By Gretchen Crowe
If you visit the corner of 18th and California in the early weekday mornings, you might see a well-worn Broncos coat shielding a kind, thoughtful vendor, Ken Barber. A Denver native born April 30, 1961, Ken grew up in a happy family with two sisters and one brother. Ken was the oldest. His father worked manufacturing carpet cleaning machines, and his mother waitressed a bit, but was primarily a stay-at-home mom. His family moved around Denver and back to Toledo, Ohio, for a short time, but Ken was an average kid, going to Lowell Elementary, Flood Middle School, and then onto Arapahoe High School, where he graduated in 1980.
He played football during his sophomore year, but opted out of all but pick-up games, since he wasn’t played on the field that much. Like most young men, he had a passion for cars and he proudly talked of his first car, a 1965 Mustang 3-speed Coupe that he bought working as a dishwasher in a Mexican food restaurant, La Bolla, along with help from his dad. But Ken’s real passion is bowling. He was on several leagues. “I had a pretty good childhood—it was really easy for me then. I got in trouble a lot, but nothing bad, just like any normal kid.”
In 1982, Ken began working at King Soopers as a grocery clerk, and although he had a few jobs over the years, he remained in retail, aside from a short stint in manufacturing. Between King Soopers and Home Depot, Ken worked hard for fifteen years. He struggled with alcohol during that time, getting three DUI’s. It was a long road, but he talked with candor about his struggles and successes in his ongoing road to recovery. He still visits that road regularly, especially since Ken became homeless for the first time in July 2010.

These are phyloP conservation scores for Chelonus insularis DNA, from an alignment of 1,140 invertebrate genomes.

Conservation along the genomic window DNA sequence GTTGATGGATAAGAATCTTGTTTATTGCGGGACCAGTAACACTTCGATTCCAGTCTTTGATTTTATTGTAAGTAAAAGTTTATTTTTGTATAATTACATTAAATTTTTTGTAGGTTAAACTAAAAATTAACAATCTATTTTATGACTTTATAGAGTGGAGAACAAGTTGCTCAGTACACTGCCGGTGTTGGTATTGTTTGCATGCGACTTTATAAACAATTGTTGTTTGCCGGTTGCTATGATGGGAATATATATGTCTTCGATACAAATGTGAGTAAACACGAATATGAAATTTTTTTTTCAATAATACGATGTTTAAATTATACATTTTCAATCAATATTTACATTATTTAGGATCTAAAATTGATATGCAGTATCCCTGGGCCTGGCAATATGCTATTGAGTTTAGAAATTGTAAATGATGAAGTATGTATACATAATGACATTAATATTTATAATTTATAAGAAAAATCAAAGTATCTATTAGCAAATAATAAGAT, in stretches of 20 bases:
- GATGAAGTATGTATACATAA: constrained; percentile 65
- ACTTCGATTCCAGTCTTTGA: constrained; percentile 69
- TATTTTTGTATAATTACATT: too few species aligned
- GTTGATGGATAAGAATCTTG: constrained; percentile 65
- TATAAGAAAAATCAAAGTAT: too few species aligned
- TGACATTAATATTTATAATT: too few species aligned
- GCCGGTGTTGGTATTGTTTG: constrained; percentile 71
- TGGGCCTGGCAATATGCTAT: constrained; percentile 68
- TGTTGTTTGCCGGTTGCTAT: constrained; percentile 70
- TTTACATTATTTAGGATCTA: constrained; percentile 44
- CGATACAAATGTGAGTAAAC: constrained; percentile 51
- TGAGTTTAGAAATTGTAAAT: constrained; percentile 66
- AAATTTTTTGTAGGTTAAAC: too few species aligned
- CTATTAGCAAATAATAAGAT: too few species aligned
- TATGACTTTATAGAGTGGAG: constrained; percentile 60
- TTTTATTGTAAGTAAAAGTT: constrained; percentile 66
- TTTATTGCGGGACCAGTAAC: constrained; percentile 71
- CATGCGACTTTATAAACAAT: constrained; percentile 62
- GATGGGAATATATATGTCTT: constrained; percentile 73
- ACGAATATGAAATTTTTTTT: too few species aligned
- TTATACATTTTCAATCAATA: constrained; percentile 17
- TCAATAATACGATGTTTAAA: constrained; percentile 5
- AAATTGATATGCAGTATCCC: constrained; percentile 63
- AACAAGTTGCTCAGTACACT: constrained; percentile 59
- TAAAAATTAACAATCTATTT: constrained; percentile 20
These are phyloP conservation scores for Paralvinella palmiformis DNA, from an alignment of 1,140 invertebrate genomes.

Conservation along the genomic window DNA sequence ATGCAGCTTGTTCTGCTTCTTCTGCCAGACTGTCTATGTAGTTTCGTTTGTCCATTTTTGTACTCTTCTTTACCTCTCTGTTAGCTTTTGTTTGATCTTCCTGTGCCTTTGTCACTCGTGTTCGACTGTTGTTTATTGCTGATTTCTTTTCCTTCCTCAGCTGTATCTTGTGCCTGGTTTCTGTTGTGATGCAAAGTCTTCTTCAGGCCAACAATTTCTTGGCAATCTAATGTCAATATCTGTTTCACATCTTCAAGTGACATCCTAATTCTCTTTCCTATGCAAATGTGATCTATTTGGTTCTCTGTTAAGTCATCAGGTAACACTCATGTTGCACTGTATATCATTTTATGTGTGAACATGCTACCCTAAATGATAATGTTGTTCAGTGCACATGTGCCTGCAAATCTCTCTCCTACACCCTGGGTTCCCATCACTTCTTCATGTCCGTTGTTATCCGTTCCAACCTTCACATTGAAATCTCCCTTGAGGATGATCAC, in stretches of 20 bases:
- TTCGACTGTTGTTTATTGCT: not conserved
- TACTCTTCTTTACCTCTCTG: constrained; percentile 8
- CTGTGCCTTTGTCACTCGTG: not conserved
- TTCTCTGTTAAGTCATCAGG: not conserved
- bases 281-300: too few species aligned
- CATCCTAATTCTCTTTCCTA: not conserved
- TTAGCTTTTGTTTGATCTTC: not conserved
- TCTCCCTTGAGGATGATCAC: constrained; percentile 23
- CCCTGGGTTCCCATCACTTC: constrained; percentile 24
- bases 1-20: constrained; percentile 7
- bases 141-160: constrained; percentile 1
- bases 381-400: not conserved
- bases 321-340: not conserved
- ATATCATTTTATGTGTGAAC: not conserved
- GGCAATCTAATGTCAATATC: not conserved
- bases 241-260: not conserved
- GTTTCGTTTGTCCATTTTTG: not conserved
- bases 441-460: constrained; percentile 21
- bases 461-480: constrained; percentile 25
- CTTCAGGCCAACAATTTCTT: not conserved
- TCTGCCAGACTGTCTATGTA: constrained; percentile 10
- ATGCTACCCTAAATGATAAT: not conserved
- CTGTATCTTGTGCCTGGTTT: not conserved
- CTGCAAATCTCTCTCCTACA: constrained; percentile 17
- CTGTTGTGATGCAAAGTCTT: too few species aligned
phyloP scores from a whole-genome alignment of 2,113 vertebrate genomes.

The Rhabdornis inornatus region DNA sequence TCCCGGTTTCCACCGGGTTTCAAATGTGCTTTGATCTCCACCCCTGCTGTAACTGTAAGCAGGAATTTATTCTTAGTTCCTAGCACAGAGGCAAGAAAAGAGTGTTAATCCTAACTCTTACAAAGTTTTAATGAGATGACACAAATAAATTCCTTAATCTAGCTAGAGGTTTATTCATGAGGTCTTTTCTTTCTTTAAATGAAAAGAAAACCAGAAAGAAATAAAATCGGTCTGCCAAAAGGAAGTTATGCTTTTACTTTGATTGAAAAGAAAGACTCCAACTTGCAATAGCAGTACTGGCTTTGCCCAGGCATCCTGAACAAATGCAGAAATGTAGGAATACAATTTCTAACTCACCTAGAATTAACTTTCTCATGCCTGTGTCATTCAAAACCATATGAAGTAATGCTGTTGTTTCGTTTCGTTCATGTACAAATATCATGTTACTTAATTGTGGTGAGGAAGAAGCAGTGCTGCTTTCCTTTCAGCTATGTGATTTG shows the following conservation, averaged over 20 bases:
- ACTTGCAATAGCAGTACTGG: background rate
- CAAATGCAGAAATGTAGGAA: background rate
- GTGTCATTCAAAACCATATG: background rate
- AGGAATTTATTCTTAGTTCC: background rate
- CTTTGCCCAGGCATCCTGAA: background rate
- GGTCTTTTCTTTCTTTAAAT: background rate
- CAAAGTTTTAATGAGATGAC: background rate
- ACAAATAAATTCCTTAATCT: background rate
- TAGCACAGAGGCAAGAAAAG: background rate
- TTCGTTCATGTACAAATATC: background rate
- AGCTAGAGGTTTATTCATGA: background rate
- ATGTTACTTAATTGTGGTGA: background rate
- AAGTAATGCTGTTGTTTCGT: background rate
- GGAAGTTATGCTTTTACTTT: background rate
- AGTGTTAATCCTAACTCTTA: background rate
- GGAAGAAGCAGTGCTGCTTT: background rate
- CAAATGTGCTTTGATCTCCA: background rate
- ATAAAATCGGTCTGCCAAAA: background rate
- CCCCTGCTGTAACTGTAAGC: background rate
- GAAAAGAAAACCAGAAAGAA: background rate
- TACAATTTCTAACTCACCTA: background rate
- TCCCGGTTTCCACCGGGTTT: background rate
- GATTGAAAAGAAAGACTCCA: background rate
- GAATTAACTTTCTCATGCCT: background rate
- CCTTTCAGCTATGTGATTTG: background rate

In 1998, Ken bought his first home, a condo in Highlands Ranch, and it became a family project to help update it. Ken’s parents offered immeasurable help. Ken never married nor had children. “I just, well, I was too shy to talk to women. Still am. I guess I just didn’t want to get rejected. I have never been on a date.” Subsequently, his parents and his sister played much larger roles in Ken’s life, creating that needed safety net. He lived there for five years.
Around 2000, Ken’s safety net began to unravel when his father passed away on Halloween. Ken maintained working, but in 2002, he lost both his mother and his sister in three months. “Everything started going downhill and I got really depressed. It was the darkest time in my life. My bills fell behind and I lost the townhome in 2003.”
But in these dark times, Ken not only can tell the story of foreclosure and isolation, he can tell the story of reinvention. He has continued that struggle to earn a living, and walked into our doors having lost his job at 7/11. “[The Denver VOICE] gives me a little self esteem. It helps me make money, and the people I have met really support what I do. And that makes me feel so good.” Ken would also like to say thank you to vendor Richard Wolfe. Richard moved to Seattle, opening up his corner for Ken to become the steward of 18th and California. •